A headline from yesterday was very intriguing: “Why investors crave a return to the art of stock-picking.” Copious data demonstrate the peril of placing hope in active management. The article argues that since we seem to be in a trend that favors value, it is a good time for managers to pick stocks based on fundamental value metrics.
The point that value has recently been beating growth has some merit. The chart below shows the performance cycles for S&P 500 Growth versus S&P 500 Value since 1995. There has been a shift in course since October 2018, with the growth index declining 8% versus just 4% for the value index.
Value, like many other factors, cycles in and out of favor. When it is in vogue, value managers might have an easier time beating the broad market—a value manager might well look good against the S&P 500 when value is beating growth. But that doesn’t necessarily mean that he is adding value as an active value manager.
It is important, in other words, not to conflate the performance advantage of value over growth with the process of stock selection within a value universe. To do otherwise is to confuse style with selection.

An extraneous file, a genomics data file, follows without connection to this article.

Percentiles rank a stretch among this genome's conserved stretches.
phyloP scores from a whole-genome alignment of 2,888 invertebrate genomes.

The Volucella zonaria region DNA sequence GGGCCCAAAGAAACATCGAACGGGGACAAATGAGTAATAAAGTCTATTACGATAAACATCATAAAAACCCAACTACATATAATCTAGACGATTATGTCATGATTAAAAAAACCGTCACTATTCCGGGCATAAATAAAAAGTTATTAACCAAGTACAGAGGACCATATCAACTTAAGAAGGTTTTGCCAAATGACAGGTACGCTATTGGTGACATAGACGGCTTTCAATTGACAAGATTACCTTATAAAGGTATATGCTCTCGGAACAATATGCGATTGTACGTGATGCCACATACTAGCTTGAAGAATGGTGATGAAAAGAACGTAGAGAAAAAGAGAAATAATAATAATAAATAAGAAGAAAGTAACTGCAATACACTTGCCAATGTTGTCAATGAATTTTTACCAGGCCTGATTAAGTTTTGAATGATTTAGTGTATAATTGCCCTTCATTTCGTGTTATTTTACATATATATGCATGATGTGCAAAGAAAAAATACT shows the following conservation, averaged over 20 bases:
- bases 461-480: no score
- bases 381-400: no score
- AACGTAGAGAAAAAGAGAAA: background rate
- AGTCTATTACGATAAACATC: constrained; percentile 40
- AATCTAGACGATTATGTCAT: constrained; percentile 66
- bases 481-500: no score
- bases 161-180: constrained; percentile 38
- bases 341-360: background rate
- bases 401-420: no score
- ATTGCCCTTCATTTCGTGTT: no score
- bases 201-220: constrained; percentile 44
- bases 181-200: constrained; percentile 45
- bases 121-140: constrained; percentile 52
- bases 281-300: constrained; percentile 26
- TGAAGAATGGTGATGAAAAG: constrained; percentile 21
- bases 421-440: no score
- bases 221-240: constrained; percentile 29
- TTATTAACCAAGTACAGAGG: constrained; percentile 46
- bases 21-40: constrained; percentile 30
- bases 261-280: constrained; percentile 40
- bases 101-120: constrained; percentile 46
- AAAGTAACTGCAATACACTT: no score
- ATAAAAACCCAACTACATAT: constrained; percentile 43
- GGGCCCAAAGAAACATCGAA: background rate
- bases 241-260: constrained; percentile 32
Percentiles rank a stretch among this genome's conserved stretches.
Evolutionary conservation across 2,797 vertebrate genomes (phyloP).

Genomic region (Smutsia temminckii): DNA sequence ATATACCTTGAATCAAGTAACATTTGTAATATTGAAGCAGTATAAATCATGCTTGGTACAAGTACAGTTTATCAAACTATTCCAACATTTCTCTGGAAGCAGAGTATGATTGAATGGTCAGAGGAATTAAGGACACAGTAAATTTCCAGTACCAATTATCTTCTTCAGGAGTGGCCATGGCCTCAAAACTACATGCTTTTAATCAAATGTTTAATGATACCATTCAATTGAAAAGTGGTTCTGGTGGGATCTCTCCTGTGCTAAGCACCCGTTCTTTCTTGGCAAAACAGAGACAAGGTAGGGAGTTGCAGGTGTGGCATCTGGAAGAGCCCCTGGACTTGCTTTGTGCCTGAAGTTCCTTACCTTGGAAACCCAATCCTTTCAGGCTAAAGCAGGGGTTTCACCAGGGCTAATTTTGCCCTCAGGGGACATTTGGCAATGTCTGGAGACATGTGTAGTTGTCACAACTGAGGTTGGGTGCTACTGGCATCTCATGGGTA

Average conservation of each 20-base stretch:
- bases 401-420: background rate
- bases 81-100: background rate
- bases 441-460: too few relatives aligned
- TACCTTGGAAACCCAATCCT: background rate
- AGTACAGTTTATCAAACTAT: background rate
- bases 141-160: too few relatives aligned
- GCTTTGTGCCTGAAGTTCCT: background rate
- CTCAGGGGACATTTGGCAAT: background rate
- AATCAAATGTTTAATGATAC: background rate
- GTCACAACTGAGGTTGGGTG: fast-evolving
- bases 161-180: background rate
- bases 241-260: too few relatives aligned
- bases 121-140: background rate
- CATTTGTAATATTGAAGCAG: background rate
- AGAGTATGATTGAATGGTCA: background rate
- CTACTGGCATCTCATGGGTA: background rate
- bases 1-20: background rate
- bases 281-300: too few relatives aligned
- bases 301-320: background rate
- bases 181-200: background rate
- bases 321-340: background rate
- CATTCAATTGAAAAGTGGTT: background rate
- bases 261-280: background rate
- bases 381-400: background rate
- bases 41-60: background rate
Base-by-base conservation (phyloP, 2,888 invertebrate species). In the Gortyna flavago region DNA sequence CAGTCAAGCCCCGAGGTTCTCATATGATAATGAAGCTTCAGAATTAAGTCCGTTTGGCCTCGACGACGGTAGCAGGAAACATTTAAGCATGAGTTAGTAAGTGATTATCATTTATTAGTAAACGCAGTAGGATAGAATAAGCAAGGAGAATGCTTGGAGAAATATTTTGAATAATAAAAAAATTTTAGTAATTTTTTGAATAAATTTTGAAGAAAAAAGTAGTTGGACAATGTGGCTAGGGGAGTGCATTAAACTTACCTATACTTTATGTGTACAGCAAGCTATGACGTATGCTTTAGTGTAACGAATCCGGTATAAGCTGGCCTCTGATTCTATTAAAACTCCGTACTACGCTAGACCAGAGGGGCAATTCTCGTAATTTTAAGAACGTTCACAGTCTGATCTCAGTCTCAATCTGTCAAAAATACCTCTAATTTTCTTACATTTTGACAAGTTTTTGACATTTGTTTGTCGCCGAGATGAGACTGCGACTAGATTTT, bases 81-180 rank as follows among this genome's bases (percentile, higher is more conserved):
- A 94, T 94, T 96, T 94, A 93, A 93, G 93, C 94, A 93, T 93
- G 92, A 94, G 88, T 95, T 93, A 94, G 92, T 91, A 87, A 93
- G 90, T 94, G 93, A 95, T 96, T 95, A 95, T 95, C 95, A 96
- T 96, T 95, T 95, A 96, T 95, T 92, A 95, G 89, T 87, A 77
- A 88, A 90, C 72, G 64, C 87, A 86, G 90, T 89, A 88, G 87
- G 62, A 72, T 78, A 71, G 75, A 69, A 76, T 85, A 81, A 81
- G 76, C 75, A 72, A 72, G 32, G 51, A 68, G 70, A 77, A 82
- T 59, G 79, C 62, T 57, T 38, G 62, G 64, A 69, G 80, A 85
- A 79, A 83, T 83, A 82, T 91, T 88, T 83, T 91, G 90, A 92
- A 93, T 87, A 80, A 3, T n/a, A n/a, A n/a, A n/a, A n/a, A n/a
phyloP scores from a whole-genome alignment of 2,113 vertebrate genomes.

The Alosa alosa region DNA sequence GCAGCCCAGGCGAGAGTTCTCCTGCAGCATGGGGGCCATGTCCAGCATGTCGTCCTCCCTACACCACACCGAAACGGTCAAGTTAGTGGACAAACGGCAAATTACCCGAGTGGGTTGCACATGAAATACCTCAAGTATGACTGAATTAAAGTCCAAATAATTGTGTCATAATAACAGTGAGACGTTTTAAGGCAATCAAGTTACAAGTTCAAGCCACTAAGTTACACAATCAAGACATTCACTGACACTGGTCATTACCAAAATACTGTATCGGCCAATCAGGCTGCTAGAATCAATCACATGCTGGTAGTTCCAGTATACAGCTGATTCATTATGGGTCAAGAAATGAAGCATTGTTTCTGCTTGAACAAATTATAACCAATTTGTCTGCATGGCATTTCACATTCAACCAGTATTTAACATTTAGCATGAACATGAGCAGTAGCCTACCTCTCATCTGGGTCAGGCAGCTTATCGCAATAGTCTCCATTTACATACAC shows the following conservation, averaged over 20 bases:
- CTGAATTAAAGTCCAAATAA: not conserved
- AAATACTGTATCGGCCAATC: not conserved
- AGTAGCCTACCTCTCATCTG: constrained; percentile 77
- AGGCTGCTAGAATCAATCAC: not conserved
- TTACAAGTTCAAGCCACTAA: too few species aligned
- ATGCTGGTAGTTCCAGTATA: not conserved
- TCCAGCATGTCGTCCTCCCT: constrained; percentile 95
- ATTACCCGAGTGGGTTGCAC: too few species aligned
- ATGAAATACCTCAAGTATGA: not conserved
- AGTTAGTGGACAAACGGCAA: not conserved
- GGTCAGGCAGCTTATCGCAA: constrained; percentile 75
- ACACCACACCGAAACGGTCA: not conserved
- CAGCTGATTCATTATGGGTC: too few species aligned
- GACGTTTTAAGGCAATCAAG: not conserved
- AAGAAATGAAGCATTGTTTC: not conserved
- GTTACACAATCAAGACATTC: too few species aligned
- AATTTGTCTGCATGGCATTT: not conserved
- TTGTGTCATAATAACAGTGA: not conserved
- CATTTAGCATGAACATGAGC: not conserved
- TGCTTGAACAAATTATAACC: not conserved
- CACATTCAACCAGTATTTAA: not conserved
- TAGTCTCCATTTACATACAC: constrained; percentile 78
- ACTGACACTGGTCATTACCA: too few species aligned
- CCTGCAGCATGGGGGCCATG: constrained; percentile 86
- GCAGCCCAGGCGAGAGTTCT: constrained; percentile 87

The “indicization” of many investment strategies has allowed for cheap access to previously-unavailable factor strategies. The availability of factor indices “…makes the active manager’s life harder. In former days, he could expect to be paid both for providing access to factor exposures as well as for stock selection; today, he’s increasingly limited to stock selection as factor exposure is indicized.”
Value might be back in favor, but that does not imply that beating a value index by stock selection is likely. S&P Dow Jones Indices’ SPIVA report also covers style fund managers— whose results are consistent with those of broad market fund managers. Most style managers underperform their respective benchmarks most of the time.